It is quite a journey to go through all nine sessions. To measure our progress, IAP created a 22-question workbook to help guide the thinking process of GAT members to design their Community-led Research. The questions are aligned with each of the learning sessions. GAT members can reflect and capture new insights and approaches, before, during, and after each training session. GAT members are encouraged to discuss with their collective or consult with the community they plan to work with on particular questions. The Global Advocacy Team Advisory Group and IAP team are available to provide suggestions or clarifications through individual check-in calls, emails, and instant messaging as they complete their worksheet. Changes and additions in different versions of the worksheet will become GAT members’ community-led research design, a map that guides them through another exciting journey of community-led research for community-led development planning.

Edex Paul, a GAT member from Haiti summarized his experience with the training sessions, “It’s awesome that we spent nine sessions together. I think it’s truly a work of action for research. I really like the titles of the training talking about development, not about the government or country but about the whole community which can see the vision and can share something. If you want to change something where there is a problem. It’s not about someone who is going to bring a solution. We try to find solutions collectively for the whole population. Development is part of the change when we have participation and collaboration. I will bring an approach based on rights and participation to bring solutions to the changes in the environment.”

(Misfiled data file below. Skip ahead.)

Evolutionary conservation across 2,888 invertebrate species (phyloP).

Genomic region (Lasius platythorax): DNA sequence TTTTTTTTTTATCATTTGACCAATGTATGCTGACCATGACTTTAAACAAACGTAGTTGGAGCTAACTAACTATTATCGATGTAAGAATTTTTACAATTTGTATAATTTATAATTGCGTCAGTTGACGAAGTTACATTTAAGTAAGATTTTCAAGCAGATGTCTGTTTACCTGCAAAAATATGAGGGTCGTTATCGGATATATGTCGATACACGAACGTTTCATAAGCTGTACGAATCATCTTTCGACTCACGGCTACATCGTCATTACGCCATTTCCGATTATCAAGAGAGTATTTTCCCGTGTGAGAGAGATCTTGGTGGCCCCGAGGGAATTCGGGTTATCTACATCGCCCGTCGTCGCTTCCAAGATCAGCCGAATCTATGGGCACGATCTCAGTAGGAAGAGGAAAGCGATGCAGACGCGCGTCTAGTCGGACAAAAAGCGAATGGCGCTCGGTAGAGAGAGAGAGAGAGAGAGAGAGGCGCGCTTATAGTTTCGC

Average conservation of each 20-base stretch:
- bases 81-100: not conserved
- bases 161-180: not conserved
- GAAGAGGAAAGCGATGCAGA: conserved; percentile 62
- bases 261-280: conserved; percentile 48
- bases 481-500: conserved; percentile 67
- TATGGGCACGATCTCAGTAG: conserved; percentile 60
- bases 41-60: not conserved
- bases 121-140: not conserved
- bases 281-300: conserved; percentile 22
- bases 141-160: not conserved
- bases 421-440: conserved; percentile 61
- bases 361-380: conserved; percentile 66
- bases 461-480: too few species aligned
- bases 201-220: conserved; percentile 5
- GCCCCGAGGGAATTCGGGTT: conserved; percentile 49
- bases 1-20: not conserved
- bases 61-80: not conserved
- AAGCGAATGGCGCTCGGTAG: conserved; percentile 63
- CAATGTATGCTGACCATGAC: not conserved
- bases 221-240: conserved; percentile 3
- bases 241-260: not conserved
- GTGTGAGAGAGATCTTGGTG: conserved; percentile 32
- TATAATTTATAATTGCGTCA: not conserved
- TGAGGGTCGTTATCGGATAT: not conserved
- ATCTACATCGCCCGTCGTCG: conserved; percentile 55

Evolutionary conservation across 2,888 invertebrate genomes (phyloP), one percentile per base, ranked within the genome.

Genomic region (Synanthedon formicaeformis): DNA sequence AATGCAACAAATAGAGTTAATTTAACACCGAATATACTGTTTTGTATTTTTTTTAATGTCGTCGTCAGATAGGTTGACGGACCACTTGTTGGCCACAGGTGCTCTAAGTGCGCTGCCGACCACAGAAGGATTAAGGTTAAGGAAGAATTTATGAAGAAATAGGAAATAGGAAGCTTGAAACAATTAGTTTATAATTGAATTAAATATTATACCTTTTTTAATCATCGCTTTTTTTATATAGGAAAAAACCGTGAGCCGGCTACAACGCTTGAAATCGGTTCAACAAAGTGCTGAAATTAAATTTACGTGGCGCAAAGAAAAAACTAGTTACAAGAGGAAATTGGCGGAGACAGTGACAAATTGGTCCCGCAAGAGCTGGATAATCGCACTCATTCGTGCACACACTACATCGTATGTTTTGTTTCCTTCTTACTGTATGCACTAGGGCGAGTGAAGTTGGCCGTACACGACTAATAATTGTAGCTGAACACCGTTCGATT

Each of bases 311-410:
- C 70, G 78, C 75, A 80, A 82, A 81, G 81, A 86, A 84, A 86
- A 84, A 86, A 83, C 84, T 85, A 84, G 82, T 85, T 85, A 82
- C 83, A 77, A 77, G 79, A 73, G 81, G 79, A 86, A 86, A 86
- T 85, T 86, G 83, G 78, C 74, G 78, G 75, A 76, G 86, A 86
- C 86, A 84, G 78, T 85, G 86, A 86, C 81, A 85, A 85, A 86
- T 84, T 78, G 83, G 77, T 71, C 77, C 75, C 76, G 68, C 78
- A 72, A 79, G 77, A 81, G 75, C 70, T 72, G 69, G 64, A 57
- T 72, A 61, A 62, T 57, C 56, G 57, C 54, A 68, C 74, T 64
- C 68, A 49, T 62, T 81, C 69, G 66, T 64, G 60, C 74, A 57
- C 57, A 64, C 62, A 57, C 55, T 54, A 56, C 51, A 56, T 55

IAP is thankful for many of our friends who support this learning journey with the Global Advocacy Team especially the ESCR-net Community-led Research Project and the Legal Empowerment Learning Lab hosted by the Bernstein Institute for Human Rights NYU School of Law who have inspired and exchanged with us learning and practicing space to deepen and widen community-led approaches and participatory action research.

We hope to continue the learning journey with many more friends who share our vision and values to advance knowledge and skills in using a community-led approach to actualize community-led development planning.

Tom Weerachat is the Global Lead on Community-Led Advocacy at the International Accountability Project. Join us as IAP coordinates the Global Advocacy Team of 8 activists in 8 countries focused on community-led development planning. Read more and then contact us: iap [at] accountabilityproject [dot] org.



International Accountability Project (IAP)

IAP is a human and environmental rights organization that works with communities, civil society and social movements to change how today’s development is done.